The Defence Forces (DF) survey was carried out last August against the backdrop of global instability caused by the Russian invasion of Ukraine but before the outbreak of war in Israel and Palestine.

It also found that 74 percent of people supported additional resources for the Irish military with 29 percent strongly agreeing the DF needed to be given greater funding to fulfil their role.

Among the reasons given for increased investment were 21 percent who said to keep the country safe and defend Ireland, 20 percent who said troops were currently under-resourced, and 14 percent who said we needed a “better [and] bigger army”.

Significant water leak at National Archives led to “concerning” discovery of asbestos beneath floors

A major leak at the National Archives caused suspended ceilings to collapse, disturbed flooring, damaged document storage boxes on four different levels, and the discovery of asbestos in the building.

An internal report said the leak occurred after the valve on a high-pressure hose “perished” leading to a steady flow of water that began to flow throughout the building.

It said water had seeped through the National Archives premises in Dublin affecting all six floors, file storage areas, and the ground floor reception.

However, the report said they were fortunate that much of the damage had been cosmetic and that no archival records had been lost during the event.

It said: “The most concerning damage was to the flooring in the third-floor workroom and the possible presence of asbestos.

“Most importantly, no records suffered any significant damage, and no records were lost.”

Attorney General penned direct letter to Minister Paschal Donohoe over “completely insufficient” allocation in budget for his office

The Attorney General’s Office warned the budget they were being offered for 2024 was “completely insufficient” and would not even be enough to maintain existing services.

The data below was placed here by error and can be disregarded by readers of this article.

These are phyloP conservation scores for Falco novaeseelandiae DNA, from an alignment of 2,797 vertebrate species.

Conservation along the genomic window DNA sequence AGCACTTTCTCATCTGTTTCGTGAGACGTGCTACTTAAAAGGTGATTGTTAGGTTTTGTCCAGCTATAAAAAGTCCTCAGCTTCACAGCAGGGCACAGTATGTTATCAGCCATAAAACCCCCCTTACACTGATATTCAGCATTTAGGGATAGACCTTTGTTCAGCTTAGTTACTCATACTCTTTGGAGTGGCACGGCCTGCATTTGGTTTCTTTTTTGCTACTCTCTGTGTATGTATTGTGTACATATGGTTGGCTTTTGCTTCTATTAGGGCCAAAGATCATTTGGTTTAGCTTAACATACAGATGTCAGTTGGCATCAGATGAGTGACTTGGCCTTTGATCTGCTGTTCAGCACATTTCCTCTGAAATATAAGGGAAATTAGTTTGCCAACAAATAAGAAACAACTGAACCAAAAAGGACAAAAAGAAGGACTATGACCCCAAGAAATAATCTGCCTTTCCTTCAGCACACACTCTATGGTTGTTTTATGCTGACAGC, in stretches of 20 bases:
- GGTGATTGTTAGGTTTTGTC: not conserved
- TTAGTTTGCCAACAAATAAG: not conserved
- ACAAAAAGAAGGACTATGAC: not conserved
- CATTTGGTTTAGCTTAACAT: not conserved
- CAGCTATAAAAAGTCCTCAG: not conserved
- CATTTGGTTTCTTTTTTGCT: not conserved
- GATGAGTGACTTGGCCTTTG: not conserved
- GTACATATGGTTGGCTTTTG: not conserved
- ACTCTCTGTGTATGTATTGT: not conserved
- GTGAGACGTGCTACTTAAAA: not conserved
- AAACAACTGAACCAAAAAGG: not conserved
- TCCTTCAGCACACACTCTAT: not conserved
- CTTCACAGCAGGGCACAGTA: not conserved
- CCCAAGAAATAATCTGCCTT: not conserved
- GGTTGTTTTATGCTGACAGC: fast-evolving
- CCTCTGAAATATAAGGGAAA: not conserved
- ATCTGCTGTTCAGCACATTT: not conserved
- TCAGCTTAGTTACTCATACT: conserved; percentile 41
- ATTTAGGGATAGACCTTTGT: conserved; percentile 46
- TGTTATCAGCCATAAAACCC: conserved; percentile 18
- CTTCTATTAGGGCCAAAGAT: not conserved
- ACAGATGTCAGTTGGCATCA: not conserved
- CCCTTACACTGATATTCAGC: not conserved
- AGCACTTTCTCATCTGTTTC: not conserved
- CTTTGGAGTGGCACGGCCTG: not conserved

The office was so unhappy with their allocation that Attorney General Rossa Fanning ended up writing to Public Expenditure Minister Paschal Donohoe to seek extra funding.

Their sister organisation the Chief State Solicitor’s Office were also bitterly disappointed at what they said was “effectively … a significant cut” after inflation and government pay deals were accounted for.

In pre-budget correspondence, the Attorney General said they wanted to express their “surprise and concerns” that they had only been allocated €23.8 million, “significantly below” what they had been seeking.

The AG’s office had prepared what they said was a “substantial business case” for additional staff to meet commitments made by government and increased demand for their services.

However, they said while they appreciated this expansion might need further consideration, the budget allocation they were given would compromise their ability to “discharge … core functions on behalf of government”.

They warned: “An additional €750,000 is absolutely necessary in the provisional estimates to meet essential service needs in 2024, bringing the provisional 2024 Office estimate to €24.5 million.”

Subsequently, the Attorney General himself wrote directly to Minister Paschal Donohoe to make a direct plea; however, that letter has been withheld by the Attorney General’s office under FOI laws.